Broken Windows

There’s a theory that says that where small indiscretions are ignored, larger ones will follow. The theory, known as the “broken window” effect, is most often illustrated using crime as an example. The argument says that if a building has broken windows and those windows are left unattended, the presence of the broken glass will encourage vandals to break more windows. If repairs are still not carried out, the message to the community is that no one really cares and that then leads to an escalation in lawlessness. The underlying theory says that if small concerns (such as broken windows) are addressed quickly the community will avoid more serious crimes.

One organization I worked with provided the opportunity to see an interesting corollary. The organization had two development teams, each with its own technical lead. The two technical leads had very different approaches. One was very quality conscious and believed that ensuring decent development practices was a part of their role. The second took a more laissez-faire approach and as long as people delivered on schedule there was no need for any form of oversight.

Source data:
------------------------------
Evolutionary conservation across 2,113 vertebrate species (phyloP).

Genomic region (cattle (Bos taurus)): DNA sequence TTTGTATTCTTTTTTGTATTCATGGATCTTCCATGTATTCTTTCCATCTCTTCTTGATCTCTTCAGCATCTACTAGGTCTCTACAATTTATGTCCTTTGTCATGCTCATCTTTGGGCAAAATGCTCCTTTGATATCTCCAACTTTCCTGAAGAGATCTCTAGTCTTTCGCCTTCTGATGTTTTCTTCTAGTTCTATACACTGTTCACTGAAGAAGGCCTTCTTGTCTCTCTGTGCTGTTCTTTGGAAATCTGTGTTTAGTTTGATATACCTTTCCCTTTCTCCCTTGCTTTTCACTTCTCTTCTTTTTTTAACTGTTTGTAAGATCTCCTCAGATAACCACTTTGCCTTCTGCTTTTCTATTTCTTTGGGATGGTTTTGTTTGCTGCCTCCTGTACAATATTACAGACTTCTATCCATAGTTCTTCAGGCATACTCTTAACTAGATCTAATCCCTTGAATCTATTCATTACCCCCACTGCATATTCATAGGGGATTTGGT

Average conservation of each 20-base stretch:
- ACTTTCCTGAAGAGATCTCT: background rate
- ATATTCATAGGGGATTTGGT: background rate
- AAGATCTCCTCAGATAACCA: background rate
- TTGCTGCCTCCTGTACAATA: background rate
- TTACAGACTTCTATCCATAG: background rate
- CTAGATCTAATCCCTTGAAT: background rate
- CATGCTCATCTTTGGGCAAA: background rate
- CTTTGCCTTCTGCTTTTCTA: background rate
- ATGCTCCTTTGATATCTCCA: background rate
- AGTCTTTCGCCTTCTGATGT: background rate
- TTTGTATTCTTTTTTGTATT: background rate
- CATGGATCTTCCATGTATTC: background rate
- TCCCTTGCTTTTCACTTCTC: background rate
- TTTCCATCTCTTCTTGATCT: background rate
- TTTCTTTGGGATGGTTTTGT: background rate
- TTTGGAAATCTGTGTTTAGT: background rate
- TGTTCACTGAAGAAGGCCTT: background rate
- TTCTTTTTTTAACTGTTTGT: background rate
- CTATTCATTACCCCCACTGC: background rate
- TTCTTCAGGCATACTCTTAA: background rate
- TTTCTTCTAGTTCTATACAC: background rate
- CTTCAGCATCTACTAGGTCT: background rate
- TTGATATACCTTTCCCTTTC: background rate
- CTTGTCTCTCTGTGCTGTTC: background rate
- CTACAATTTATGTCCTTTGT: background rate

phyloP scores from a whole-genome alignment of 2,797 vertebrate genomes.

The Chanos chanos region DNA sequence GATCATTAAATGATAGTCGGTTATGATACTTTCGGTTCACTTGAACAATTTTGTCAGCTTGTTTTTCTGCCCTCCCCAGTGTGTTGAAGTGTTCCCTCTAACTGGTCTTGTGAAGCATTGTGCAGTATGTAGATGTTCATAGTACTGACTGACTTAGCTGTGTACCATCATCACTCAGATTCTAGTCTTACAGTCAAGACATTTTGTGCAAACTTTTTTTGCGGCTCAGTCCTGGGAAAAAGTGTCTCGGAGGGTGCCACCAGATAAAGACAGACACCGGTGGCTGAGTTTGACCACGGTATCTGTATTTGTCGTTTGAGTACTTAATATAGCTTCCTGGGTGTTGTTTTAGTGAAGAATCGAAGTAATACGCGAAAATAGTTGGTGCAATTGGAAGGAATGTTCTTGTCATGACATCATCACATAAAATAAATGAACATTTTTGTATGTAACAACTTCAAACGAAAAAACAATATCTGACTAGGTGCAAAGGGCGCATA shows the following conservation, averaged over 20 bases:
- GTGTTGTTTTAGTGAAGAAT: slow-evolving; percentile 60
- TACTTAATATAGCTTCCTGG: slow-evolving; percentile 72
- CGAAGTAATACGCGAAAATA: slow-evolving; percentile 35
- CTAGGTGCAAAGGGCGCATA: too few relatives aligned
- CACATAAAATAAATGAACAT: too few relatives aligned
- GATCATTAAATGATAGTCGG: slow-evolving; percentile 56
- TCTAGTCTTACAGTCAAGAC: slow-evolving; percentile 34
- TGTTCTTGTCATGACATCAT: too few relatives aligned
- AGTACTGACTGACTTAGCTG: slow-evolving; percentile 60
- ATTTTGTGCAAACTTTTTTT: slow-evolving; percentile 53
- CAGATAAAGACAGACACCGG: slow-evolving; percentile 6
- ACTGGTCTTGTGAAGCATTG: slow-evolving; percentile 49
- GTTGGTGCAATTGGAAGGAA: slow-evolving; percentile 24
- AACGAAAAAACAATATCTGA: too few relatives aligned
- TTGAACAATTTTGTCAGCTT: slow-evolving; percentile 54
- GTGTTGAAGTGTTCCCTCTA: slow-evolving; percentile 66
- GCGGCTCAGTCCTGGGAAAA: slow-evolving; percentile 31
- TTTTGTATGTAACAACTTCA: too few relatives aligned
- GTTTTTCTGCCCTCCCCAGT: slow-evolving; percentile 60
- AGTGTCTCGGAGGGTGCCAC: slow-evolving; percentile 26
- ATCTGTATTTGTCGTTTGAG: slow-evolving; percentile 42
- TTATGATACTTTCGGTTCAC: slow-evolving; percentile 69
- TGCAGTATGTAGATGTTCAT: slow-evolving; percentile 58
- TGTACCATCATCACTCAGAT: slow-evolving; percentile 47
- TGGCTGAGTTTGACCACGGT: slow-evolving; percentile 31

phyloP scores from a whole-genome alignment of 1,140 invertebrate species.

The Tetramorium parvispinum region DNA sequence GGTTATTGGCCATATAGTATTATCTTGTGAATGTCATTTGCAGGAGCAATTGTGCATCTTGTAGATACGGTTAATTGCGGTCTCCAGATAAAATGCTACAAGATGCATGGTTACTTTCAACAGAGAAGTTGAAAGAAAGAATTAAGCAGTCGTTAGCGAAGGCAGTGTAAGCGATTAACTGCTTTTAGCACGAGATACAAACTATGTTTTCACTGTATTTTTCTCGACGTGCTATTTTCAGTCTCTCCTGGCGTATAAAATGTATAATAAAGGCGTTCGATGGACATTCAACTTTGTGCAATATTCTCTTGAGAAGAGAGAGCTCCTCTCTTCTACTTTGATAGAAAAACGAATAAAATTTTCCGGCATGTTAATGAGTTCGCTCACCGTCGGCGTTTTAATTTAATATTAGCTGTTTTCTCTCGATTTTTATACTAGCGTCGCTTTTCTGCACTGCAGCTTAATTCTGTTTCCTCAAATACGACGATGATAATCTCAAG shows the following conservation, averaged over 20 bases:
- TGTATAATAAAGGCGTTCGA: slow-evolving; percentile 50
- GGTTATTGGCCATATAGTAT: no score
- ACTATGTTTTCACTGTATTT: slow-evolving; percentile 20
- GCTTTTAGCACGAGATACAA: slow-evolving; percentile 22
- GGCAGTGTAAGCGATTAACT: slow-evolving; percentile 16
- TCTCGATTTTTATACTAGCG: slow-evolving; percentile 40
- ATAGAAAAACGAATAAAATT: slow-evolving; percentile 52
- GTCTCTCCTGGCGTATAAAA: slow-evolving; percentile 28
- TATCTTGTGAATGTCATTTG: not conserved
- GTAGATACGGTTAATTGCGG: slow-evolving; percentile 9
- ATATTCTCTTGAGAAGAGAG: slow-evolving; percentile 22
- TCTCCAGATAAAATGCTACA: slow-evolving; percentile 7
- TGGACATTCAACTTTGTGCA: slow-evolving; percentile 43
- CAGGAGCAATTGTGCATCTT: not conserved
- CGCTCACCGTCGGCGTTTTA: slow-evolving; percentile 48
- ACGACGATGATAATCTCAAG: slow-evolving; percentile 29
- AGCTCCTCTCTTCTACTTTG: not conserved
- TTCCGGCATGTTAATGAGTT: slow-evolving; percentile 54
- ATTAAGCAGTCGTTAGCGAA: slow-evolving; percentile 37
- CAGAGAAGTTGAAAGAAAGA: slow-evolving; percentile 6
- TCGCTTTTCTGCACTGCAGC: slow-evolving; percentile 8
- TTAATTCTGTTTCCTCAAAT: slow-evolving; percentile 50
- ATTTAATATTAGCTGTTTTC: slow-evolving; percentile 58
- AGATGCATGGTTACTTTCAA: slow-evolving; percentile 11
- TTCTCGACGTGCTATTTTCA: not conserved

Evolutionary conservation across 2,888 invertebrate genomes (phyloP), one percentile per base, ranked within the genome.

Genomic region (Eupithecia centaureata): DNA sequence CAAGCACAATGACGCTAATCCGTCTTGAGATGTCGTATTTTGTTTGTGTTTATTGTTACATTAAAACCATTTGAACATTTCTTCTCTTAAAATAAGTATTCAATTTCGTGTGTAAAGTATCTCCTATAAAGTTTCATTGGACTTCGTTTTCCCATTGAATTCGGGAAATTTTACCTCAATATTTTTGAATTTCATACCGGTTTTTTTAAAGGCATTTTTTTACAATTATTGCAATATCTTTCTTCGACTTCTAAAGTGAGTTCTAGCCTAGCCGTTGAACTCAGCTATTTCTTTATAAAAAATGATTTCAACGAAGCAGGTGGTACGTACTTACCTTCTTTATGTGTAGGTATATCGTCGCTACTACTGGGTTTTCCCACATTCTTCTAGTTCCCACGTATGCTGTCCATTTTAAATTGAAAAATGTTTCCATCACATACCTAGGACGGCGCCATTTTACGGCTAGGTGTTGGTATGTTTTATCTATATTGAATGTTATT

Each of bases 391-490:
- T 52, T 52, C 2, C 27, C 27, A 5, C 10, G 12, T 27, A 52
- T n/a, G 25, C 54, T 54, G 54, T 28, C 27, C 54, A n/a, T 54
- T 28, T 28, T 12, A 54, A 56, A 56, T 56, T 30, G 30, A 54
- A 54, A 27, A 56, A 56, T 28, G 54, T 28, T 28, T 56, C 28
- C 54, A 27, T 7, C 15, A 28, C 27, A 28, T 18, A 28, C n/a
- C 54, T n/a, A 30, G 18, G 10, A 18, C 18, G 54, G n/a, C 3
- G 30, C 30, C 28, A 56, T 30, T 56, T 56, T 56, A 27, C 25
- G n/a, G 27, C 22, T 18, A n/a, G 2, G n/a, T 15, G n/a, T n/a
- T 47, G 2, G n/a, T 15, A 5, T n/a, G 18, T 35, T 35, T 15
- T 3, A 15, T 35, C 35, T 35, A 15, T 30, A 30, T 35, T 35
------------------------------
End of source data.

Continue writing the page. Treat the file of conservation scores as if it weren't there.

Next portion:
The different philosophies resulted in very different leadership styles. In a parallel to the broken glass theory, the quality oriented lead believed that if a blind eye was turned to quality issues, those quality problems would lead to a further degradation in quality standards. As a result they took it on as a part of their role to not only keep an ongoing discussion about quality practices alive, but also to have private conversations with developers who he felt had violated basic principles of sound development.

The reason this story interests me, is that the organization had some hard data that potentially illustrates the broken glass effect in the context of software development. As part of their on-going tracking of service level agreements, the organization tracked the number of defects that made it through to their production system. As part of my work with the organization we carried out some analysis of the available data. The results showed that relative to the second team, the team that placed a focus on quality practices;

  1. Incurred 50% fewer production defects
  2. Produced 30% more code (source lines of code)

In addition and perhaps even more illuminating is that prior to the arrival of the quality oriented technical lead, the performance of the two teams was approximately the same. Could there be other explanations for the differences, absolutely, but it does warrant a discussion as to how leaders influence the behaviours of their teams.